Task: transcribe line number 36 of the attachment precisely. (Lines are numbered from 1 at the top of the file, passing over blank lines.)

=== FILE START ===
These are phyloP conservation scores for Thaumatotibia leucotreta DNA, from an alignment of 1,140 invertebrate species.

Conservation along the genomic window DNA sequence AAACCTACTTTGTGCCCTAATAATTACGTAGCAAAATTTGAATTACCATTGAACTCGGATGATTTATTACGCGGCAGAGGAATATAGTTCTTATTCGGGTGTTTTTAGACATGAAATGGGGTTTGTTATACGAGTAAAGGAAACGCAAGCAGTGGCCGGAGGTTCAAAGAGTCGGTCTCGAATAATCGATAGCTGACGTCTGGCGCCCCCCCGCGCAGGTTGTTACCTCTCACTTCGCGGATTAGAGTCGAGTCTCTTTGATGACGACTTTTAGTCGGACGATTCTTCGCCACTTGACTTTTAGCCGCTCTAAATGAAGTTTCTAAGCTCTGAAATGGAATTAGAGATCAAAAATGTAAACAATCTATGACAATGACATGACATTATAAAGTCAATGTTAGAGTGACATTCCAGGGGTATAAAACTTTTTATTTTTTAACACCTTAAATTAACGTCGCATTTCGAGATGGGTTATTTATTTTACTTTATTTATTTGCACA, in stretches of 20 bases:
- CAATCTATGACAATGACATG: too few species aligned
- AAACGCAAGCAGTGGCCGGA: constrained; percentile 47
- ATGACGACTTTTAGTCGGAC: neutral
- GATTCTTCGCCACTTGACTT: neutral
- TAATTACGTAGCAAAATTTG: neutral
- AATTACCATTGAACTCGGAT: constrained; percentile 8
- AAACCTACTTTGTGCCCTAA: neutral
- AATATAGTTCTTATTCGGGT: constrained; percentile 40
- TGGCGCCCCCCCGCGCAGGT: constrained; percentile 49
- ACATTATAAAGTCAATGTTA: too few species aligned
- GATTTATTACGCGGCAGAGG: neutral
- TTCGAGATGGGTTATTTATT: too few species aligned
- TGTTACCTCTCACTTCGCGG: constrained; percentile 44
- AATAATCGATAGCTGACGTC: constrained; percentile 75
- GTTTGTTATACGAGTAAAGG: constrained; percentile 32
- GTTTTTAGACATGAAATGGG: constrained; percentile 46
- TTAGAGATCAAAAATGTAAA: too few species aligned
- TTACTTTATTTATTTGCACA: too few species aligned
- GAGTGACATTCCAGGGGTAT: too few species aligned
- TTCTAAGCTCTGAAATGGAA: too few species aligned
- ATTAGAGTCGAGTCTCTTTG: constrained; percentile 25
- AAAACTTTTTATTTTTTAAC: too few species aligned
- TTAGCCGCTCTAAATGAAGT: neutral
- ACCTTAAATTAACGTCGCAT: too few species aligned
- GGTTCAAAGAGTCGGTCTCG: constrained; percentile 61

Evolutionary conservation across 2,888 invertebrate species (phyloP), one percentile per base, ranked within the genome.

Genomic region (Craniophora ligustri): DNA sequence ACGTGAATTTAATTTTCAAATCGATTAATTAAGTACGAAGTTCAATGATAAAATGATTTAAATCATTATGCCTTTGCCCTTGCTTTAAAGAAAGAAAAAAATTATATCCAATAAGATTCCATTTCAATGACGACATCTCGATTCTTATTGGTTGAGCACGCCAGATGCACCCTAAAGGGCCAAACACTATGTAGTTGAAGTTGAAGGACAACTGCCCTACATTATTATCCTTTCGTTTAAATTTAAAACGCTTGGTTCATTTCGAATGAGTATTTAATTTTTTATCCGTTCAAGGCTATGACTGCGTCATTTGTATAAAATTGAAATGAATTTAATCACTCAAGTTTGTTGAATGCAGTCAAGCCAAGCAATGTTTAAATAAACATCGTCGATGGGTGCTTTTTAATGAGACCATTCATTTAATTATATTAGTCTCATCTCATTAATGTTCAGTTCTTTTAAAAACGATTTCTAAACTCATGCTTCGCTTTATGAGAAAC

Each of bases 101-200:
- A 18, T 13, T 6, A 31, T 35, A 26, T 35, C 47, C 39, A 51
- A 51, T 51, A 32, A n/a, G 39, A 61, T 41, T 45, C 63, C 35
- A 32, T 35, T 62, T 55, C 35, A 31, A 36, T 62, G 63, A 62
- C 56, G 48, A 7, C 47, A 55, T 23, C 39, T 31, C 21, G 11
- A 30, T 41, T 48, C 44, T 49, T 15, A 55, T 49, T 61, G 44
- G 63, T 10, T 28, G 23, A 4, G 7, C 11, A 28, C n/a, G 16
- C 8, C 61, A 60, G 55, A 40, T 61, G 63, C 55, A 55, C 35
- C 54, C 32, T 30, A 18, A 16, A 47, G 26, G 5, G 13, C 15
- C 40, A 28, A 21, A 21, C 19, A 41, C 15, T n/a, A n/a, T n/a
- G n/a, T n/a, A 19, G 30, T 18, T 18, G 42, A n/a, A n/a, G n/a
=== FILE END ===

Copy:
- G 63, T 10, T 28, G 23, A 4, G 7, C 11, A 28, C n/a, G 16